It is a common misconception that a mother has an advantage over the father when a Court is determining custody in a divorce or paternity case, however this is no longer the case. In Florida, there is no presumption for or against the father or mother when the Court determines the parenting plan that is in the best interest of the minor child(ren). Quite to the contrary, it is the public policy of the state that minor child(ren) are to have frequent and continuing contact with both parents upon the parent’s separation and/or dissolution of marriage. The parents are encouraged to share the rights, responsibilities, and joys of childrearing.

Further, pursuant to Florida Statute §61.13(2)(c)(2), the court shall order that the parental responsibility for a minor child be shared by both parents unless the court finds that shared parental responsibility would be detrimental to the child.

Steven Winig is highly experienced West Palm Beach Relocation Lawyer

West Palm Beach Relocation Attorney

Our Family Law Practice in West Palm Beach

After a divorce, the custodial parent may decide to relocate to another state. This may cause issues with the current child time sharing plan, as it makes it very difficult for the other parent to spend time with their child, creating an unfair and unhealthy situation for the children involved.

There are many elements to take into consideration regarding the process of relocation and its effect on your children. Details of the new proposed child custody arrangement and several other factors include: the reason for the move, how the move will improve or harm the quality of life of the children, how it will affect the children’s relationship with the other parent, and whether alternate timesharing arrangements are feasible.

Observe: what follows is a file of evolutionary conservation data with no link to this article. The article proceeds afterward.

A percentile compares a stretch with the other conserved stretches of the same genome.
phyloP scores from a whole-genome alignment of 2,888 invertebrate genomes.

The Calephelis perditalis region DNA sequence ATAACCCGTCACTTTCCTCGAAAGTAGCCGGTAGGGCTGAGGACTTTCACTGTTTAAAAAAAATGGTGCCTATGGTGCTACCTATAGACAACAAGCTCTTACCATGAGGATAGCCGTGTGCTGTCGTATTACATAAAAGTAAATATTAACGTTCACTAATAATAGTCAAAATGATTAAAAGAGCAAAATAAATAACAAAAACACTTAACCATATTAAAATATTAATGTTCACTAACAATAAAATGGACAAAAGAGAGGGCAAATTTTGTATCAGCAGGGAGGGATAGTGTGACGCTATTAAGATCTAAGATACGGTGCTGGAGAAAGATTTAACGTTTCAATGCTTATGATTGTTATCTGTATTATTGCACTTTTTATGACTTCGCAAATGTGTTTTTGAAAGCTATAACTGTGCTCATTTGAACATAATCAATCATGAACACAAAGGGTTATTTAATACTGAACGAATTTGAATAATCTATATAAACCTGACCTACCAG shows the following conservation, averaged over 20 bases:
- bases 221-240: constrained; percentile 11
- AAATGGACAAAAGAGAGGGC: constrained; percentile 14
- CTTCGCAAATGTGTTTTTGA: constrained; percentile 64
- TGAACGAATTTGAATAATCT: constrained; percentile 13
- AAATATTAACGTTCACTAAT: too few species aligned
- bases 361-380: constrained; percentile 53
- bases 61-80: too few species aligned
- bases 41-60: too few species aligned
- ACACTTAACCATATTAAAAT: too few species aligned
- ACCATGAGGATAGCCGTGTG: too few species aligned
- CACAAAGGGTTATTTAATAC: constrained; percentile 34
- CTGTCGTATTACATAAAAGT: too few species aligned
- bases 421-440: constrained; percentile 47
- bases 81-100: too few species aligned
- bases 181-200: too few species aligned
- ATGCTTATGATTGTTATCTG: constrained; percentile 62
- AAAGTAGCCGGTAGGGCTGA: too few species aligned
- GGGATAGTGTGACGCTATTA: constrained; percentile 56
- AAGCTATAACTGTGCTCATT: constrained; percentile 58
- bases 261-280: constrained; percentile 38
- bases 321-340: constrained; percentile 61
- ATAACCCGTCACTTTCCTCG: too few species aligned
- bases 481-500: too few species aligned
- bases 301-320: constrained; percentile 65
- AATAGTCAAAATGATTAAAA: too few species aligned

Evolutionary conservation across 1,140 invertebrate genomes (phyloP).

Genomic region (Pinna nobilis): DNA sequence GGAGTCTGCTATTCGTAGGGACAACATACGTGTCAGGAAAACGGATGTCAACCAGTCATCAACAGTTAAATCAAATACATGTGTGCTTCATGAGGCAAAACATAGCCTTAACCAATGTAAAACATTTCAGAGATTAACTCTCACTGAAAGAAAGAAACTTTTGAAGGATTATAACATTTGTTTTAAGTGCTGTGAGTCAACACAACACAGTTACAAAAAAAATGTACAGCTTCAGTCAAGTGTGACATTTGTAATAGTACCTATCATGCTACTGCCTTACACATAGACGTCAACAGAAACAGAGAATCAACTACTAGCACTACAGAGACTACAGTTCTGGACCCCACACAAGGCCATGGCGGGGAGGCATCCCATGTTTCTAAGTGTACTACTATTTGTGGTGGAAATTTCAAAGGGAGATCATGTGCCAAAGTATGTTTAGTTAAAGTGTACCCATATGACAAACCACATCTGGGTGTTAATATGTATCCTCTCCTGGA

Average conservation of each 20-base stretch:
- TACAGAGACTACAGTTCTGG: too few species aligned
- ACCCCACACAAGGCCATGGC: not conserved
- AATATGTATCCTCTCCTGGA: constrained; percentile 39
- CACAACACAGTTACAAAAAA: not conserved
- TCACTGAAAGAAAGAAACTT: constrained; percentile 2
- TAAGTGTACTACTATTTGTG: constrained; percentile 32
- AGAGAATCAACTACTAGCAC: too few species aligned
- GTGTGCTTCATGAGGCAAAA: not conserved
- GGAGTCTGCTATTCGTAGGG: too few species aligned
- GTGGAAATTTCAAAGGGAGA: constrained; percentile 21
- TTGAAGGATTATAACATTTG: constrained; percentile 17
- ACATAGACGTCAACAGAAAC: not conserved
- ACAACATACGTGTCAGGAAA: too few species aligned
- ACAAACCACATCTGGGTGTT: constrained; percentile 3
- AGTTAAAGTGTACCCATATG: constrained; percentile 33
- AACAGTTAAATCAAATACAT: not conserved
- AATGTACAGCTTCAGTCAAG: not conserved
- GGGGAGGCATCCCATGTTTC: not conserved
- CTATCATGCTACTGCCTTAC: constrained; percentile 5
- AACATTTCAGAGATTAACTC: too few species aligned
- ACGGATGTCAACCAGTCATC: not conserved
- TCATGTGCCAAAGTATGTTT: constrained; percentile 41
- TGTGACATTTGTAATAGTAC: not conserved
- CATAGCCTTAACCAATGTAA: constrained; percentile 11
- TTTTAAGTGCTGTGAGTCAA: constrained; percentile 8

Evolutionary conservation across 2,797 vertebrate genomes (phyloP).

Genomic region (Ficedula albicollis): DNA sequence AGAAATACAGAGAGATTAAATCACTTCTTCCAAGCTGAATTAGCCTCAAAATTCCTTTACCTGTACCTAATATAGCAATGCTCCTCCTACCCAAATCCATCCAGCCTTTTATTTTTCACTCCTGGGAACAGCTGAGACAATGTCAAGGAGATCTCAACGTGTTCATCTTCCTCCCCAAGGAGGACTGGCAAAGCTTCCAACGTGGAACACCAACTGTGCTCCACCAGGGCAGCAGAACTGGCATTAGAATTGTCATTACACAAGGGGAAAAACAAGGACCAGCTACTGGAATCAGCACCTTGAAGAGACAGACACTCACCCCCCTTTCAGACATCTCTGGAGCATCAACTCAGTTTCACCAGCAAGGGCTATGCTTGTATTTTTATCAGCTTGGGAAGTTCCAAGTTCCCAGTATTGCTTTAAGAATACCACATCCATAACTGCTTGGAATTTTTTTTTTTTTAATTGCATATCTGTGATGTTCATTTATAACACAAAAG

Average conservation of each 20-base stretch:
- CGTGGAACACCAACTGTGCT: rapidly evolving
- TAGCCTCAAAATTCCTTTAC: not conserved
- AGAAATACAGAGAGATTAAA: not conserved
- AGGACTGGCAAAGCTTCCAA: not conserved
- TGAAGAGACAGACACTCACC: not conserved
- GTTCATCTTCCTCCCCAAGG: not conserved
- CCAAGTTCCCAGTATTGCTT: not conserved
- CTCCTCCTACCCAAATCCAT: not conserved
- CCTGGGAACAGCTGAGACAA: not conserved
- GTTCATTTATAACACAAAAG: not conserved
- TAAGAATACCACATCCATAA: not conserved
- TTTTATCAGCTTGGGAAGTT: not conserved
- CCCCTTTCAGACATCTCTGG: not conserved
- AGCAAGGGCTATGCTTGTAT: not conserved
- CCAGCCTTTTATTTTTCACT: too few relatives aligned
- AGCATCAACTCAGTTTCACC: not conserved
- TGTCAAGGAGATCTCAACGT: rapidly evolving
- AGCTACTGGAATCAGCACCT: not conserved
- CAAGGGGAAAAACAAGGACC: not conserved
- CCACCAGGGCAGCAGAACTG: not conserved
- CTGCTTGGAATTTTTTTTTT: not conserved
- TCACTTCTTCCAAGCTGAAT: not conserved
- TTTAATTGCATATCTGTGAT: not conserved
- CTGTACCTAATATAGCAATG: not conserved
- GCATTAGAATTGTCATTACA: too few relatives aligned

This situation requires a court approval if the relocation is over 50 miles away from their residence at the time of the establishment of the original child custody order. The other parent must write an agreement permitting the parent to relocate, which must be endorsed by the court. However, if the other parent does not approve of the move, it is much more difficult to get court approval of the relocation. We at Winig Law can help with your child relocation case, and help achieve the best outcome for both you and your children.

What is Relocation?

Relocation is a change in the location of the principal residence of a parent or other person from his or her principal place of residence at the time of the last order establishing or modifying time-sharing, or at the time of filing the pending action to establish or modify time-sharing. The change of location must be at least 50 miles from that residence, and for at least 60 consecutive days not including a temporary absence from the principal residence for purposes of vacation, education, or the provision of health care for the child.

How can I relocate with my minor child(ren)?

Pursuant to Florida Statute 61.13001, unless the parties can agree in writing, the party seeking relocation must file a petition with the Court.

There are many elements to take into consideration regarding the process of relocation and its effect upon your children. Contact Winig Law today to help you achieve the best outcome possible in your relocation case.

Contact Us

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Palm Beach County Office:

The Winig Law Firm, P.A.
1615 Forum Pl, Suite 3A
West Palm Beach, FL 33401
Phone: (561) 898-0633 | Fax: (561) 683-1559